Today, Carolyn Donohoe Marieb has written about Judy Sturm, owner of Judy Sturm Design Studio, in the latest Homes & Gardens section of The Oregonian. Sturm has just moved into a chic one-bedroom loft in the heart of the Pearl District she has decorated.
When she started planning changes, she took into account what would work well for everyday living and entertaining. Judy's approach was to establish distinct areas, defined by carpets, which flow from one to the other. The result: Her L-shaped main room successfully plays the role of kitchen, dining room, living room, office and TV den.

Judy didn't stop there; she made numerous visually appealing, party-friendly alterations. For instance, in the Old World kitchen she designed -- she likens it to a kitchen in an upscale Italian apartment -- Judy removed a large, square island. In its place, she positioned a pair of Italian chests, forming a long, slim island that occupies little real estate yet serves as both an extra kitchen work surface and a dining buffet.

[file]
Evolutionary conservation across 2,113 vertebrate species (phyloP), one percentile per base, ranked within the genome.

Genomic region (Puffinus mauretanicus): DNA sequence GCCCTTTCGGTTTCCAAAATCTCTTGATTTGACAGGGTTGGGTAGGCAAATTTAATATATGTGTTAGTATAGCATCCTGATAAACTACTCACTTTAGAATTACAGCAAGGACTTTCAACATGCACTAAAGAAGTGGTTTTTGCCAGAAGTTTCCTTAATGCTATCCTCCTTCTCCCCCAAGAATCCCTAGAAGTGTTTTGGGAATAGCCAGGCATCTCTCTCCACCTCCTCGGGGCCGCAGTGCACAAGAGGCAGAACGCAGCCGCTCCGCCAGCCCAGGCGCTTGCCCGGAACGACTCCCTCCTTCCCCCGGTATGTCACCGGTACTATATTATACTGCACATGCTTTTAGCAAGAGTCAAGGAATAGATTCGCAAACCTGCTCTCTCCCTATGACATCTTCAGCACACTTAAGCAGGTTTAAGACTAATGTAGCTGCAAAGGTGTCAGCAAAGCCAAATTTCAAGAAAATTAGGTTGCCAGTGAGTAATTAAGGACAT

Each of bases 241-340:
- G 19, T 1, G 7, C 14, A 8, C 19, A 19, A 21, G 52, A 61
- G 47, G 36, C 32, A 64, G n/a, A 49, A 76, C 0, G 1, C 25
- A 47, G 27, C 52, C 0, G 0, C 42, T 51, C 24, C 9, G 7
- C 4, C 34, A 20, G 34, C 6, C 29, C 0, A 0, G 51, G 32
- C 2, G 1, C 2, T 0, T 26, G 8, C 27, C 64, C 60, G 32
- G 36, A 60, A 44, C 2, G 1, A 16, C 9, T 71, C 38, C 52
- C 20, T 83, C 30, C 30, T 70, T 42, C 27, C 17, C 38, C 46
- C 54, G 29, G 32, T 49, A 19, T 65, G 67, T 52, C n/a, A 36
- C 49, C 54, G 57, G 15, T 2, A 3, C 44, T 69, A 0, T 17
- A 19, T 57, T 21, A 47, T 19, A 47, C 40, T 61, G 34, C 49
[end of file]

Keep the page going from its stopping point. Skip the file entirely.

How to make a loft inviting

Judy Sturm offers some tips for creating a loft that works well for everyday living and entertaining:

Establish distinct areas within the open space. Because most lofts have few rooms, Sturm advocates creating areas defined by carpets or a screening element, such as floor-to-ceiling curtains (much like those installed in Pearl restaurant Bluehour). In her loft, Sturm has strategically placed area rugs and furniture groupings within the open, L-shaped space. This way, she says, "During a gathering, people can be together, yet doing different things -- like a good beach house."

Opt for fewer, larger furnishings. Resist the temptation to decorate with small furnishings. Slightly oversize furniture, and less of it, can make a smaller place appear more spacious.

Consider architectural embellishments to soften the hard edges. Sturm's goal was to moderate the industrial look of her loft. She added details you'd expect to find in a traditional house, such as tall baseboards, a concrete-and-plaster faux fireplace and a built-in bookshelf capped with substantial crown molding. Well-chosen elements, such as midnight-blue silk drapes and a romantic chandelier of rock crystal and beaded iron, complete the eclectic interior.